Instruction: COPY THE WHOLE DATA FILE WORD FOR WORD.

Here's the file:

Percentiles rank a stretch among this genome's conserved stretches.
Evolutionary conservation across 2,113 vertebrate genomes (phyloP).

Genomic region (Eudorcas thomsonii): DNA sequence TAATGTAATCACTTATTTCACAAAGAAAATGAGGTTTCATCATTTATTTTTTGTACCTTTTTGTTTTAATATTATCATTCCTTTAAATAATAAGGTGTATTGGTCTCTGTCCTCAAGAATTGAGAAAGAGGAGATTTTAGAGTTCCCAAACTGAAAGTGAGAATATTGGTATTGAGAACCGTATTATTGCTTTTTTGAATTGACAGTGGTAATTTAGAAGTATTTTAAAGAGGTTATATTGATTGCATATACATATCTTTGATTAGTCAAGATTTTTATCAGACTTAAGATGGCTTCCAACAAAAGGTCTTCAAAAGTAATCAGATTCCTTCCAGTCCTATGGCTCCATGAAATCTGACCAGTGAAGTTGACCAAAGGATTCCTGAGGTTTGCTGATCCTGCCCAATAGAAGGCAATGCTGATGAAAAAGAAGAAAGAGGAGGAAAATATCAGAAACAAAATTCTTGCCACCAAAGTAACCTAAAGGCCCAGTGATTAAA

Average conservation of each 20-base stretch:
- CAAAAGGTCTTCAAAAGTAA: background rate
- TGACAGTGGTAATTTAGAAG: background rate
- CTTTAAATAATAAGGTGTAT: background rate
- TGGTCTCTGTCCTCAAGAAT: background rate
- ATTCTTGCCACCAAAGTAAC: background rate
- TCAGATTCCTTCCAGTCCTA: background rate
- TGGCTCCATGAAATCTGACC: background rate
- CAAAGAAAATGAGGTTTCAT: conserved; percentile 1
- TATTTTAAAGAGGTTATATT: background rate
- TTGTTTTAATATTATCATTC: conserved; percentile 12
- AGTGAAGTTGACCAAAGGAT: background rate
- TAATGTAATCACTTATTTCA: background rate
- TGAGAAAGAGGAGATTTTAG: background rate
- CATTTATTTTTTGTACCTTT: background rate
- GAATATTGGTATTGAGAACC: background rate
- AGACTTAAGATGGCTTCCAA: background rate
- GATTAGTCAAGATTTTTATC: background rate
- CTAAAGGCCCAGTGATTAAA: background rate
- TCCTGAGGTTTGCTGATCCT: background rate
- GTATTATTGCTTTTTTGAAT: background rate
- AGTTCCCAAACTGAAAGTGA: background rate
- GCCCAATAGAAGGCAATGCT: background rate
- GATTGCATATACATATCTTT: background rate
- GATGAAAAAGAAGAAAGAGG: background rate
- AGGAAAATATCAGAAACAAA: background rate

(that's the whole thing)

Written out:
Percentiles rank a stretch among this genome's conserved stretches.
Evolutionary conservation across 2,113 vertebrate genomes (phyloP).

Genomic region (Eudorcas thomsonii): DNA sequence TAATGTAATCACTTATTTCACAAAGAAAATGAGGTTTCATCATTTATTTTTTGTACCTTTTTGTTTTAATATTATCATTCCTTTAAATAATAAGGTGTATTGGTCTCTGTCCTCAAGAATTGAGAAAGAGGAGATTTTAGAGTTCCCAAACTGAAAGTGAGAATATTGGTATTGAGAACCGTATTATTGCTTTTTTGAATTGACAGTGGTAATTTAGAAGTATTTTAAAGAGGTTATATTGATTGCATATACATATCTTTGATTAGTCAAGATTTTTATCAGACTTAAGATGGCTTCCAACAAAAGGTCTTCAAAAGTAATCAGATTCCTTCCAGTCCTATGGCTCCATGAAATCTGACCAGTGAAGTTGACCAAAGGATTCCTGAGGTTTGCTGATCCTGCCCAATAGAAGGCAATGCTGATGAAAAAGAAGAAAGAGGAGGAAAATATCAGAAACAAAATTCTTGCCACCAAAGTAACCTAAAGGCCCAGTGATTAAA

Average conservation of each 20-base stretch:
- CAAAAGGTCTTCAAAAGTAA: background rate
- TGACAGTGGTAATTTAGAAG: background rate
- CTTTAAATAATAAGGTGTAT: background rate
- TGGTCTCTGTCCTCAAGAAT: background rate
- ATTCTTGCCACCAAAGTAAC: background rate
- TCAGATTCCTTCCAGTCCTA: background rate
- TGGCTCCATGAAATCTGACC: background rate
- CAAAGAAAATGAGGTTTCAT: conserved; percentile 1
- TATTTTAAAGAGGTTATATT: background rate
- TTGTTTTAATATTATCATTC: conserved; percentile 12
- AGTGAAGTTGACCAAAGGAT: background rate
- TAATGTAATCACTTATTTCA: background rate
- TGAGAAAGAGGAGATTTTAG: background rate
- CATTTATTTTTTGTACCTTT: background rate
- GAATATTGGTATTGAGAACC: background rate
- AGACTTAAGATGGCTTCCAA: background rate
- GATTAGTCAAGATTTTTATC: background rate
- CTAAAGGCCCAGTGATTAAA: background rate
- TCCTGAGGTTTGCTGATCCT: background rate
- GTATTATTGCTTTTTTGAAT: background rate
- AGTTCCCAAACTGAAAGTGA: background rate
- GCCCAATAGAAGGCAATGCT: background rate
- GATTGCATATACATATCTTT: background rate
- GATGAAAAAGAAGAAAGAGG: background rate
- AGGAAAATATCAGAAACAAA: background rate